Dr. Gerszten says the bridge between the research and clinical side is like having two cameras. His work represents the camera inside the body that explores what’s happening at a molecular level. In contrast, the Cardiac Performance Program is the camera outside the body that evaluates how the body responds.
The research occurring within the Cardiac Performance Program can also affect what’s happening inside the body. In an ongoing study, Dr. Lewis and his colleagues are assessing the effects of exercise training on metabolism over a period of time. “Early results show that even if exercise did not cause weight loss, it can have a positive effect on their metabolism and their ability to exercise,” says Dr. Lewis. “This, in turn, may lower the risk of heart disease.”
Launched in 2010 by Adolph Hutter, MD, and his colleagues, Aaron Baggish, MD, and Dr. Lewis, the Cardiac Performance Program combines research with comprehensive cardiovascular care for highly active individuals. These include professional athletes as well as others who exercise vigorously in sports or in their occupations. As team cardiologist for the Boston Bruins, the New England Patriots and the New England Revolution, Dr. Hutter has spent the last 40 years evaluating athletes for risk of sudden death.
A competitive athlete’s heart may look bigger, like the heart of someone at risk of sudden death syndrome. “The differences are important to recognize,” says Dr. Hutter. “We need to identify the few people at risk in an efficient and reliable manner that does not unintentionally alarm and prevent participation in sports for the vast majority of athletes.”
While a muscle such as a bicep gets stronger with more exercise, it’s more complicated with the heart, says Dr. Baggish. The type of exercise matters as well.
A study of Harvard University football players and rowers, published in 2008 and led by Dr. Baggish and his colleagues, was the first of its kind to follow athletes over several months. The results demonstrated that changes in the heart’s structure and function varied by exercise, whether it was strength or endurance training. The biggest difference related to the relaxation of the heart muscle between beats. It increased in the endurance athletes (the rowers) but decreased in strength athletes (the football players), yet still remained in normal range. In the heart, relaxation is critical for efficient circulation and prevention of heart failure.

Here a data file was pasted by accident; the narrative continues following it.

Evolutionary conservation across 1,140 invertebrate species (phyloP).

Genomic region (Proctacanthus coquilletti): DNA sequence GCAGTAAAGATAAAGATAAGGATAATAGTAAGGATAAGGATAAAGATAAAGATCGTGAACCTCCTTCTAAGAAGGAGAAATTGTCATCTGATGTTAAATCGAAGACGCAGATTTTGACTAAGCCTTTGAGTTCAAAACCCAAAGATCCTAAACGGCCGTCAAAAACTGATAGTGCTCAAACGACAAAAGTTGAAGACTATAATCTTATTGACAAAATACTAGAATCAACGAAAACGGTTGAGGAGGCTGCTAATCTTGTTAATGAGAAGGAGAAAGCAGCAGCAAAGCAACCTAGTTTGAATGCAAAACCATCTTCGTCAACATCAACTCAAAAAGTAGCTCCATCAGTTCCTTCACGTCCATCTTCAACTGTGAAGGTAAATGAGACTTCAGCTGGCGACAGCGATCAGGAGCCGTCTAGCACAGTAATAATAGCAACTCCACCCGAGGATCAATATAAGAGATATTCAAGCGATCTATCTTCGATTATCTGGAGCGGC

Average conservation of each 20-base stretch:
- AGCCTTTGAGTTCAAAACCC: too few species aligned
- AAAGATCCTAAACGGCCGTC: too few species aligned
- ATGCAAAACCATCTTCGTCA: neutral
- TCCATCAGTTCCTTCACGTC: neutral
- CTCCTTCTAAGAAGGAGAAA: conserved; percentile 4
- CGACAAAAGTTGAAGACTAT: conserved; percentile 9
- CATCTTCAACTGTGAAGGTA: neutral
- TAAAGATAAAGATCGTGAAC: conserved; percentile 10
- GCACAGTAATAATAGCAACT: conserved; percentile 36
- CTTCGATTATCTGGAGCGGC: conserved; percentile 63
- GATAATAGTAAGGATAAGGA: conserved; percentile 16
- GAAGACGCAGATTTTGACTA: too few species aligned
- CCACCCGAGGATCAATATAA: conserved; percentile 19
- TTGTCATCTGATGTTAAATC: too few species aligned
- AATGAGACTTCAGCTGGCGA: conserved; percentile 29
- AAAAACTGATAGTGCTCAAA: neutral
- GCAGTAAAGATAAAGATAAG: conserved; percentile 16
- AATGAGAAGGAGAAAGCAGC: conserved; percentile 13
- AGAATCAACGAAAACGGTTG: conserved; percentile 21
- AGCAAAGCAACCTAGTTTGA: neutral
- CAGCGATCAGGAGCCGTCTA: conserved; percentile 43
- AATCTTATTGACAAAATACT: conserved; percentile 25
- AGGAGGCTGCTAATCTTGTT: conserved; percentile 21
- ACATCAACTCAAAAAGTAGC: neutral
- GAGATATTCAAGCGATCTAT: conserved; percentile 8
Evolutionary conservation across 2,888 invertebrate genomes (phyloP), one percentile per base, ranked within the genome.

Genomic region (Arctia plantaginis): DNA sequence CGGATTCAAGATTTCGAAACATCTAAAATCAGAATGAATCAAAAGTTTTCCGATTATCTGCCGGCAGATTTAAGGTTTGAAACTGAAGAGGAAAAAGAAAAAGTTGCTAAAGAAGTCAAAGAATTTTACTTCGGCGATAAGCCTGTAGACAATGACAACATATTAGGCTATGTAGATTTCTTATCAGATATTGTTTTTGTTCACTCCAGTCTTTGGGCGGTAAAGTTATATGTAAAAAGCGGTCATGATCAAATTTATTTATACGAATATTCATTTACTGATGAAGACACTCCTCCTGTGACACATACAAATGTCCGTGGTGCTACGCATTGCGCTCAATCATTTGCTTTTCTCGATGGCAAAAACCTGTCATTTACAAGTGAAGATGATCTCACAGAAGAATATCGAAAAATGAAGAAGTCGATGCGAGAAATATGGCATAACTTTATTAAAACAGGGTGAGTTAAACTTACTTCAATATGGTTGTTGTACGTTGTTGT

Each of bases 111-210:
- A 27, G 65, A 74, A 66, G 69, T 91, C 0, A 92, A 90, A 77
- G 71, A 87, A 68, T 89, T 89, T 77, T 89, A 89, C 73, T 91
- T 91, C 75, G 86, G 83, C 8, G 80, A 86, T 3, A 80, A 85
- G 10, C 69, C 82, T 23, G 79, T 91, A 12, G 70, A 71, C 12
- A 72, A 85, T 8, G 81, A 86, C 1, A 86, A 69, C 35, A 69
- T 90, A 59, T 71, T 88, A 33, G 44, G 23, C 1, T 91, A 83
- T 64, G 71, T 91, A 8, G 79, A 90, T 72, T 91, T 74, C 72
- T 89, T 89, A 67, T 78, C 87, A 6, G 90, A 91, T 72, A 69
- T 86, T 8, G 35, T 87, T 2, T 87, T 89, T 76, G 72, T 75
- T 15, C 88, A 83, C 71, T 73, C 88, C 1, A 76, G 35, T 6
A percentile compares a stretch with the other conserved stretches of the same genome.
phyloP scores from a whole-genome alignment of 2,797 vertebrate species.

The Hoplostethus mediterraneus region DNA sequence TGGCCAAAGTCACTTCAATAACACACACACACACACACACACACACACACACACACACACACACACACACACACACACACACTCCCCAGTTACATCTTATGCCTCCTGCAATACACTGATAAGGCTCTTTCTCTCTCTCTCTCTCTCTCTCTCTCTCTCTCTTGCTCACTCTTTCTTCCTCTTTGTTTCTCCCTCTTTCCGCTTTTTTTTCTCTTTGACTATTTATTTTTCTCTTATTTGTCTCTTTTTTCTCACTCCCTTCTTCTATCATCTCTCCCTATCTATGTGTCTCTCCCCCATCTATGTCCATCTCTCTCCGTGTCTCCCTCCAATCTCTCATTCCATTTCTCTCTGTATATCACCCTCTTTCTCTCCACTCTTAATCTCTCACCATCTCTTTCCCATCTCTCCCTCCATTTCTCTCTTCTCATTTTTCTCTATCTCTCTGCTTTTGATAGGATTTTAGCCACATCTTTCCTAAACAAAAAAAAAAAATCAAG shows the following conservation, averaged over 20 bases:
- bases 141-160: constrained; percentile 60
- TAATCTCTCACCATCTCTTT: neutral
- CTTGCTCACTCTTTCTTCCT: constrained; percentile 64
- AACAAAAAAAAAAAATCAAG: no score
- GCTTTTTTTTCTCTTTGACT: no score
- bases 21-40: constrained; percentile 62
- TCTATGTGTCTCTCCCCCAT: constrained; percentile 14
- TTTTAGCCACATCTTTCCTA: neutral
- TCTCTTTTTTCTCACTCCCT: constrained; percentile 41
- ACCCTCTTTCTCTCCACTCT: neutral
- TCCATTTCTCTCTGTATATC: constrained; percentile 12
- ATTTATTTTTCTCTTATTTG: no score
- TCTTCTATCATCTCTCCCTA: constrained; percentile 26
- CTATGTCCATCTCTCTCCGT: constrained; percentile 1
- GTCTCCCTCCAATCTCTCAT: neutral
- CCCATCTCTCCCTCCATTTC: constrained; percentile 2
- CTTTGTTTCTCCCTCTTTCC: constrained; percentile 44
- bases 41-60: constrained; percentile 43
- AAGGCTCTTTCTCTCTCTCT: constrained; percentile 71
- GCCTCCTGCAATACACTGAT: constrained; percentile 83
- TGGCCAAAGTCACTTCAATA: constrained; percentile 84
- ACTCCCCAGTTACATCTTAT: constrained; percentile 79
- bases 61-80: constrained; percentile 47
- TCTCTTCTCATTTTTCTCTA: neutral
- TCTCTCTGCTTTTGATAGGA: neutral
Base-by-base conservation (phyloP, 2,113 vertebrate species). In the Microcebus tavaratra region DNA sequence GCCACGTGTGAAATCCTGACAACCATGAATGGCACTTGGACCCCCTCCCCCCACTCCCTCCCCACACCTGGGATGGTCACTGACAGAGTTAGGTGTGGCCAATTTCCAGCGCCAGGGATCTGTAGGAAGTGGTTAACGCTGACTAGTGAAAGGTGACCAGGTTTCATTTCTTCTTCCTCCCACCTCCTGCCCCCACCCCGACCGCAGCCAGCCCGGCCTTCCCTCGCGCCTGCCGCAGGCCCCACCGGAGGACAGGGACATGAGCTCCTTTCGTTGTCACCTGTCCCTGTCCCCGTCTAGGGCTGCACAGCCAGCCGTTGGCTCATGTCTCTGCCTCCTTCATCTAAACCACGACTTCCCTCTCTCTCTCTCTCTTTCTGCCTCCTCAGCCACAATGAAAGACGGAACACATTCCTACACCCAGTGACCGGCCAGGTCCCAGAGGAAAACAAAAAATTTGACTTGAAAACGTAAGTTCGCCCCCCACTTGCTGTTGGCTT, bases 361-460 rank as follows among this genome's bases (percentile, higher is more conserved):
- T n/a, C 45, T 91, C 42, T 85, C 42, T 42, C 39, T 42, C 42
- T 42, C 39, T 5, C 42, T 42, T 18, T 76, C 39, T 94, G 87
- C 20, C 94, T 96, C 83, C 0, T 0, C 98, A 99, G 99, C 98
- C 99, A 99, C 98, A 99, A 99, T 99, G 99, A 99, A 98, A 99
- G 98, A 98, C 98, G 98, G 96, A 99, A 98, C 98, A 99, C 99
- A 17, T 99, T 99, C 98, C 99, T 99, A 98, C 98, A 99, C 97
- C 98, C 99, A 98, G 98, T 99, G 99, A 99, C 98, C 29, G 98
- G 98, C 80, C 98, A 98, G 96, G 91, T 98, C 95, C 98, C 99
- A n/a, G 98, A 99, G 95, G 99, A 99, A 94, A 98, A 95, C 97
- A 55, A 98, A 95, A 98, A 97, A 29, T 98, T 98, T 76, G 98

While the study focused on healthy young athletes, it could potentially benefit patients with heart disease in the future. “Just as not all heart disease is equal, not all exercise prescriptions are equal,” says Dr. Baggish. “This should start us thinking about whether we should tailor the type of exercise patients should do to their specific heart disease.”
“Just as not all heart disease is equal, not all exercise prescriptions are equal,” says Dr. Baggish.
A Key to Survival
Another study led by Dr. Baggish offers an even more immediate example of translating science into action. The study, which began in 2000, analyzed marathon-related cardiac arrests over 10 years. The numbers were reassuring — 1 in 184,000, or just 59 runners, suffered cardiac arrest of the nearly 11 million marathoners studied. In most cases, underlying heart disease was the reason for the collapse.
The key factor in survival was CPR from race bystanders. The ones who collapsed and had CPR performed had a 50 percent chance of survival. Otherwise, the rate was less than 5 percent, says Dr. Baggish, a 15-year veteran runner of the Boston Marathon©, who was the cardiologist for the 2012 event. As a public health response to these findings, Dr. Baggish taught chest compression-only CPR to runners at the marathon expo the weekend before the race. And with runners from 30-plus countries, the benefit of such training multiplies far beyond Boston.
There is still much unknown about how exercise affects health.Mass General is leading the way in making discoveries that promote health for the competitive athlete as well as the heart patient who wants to return to a full life. “My definition of an athlete is someone who places a high premium on activity in his or her life,” says Dr. Baggish.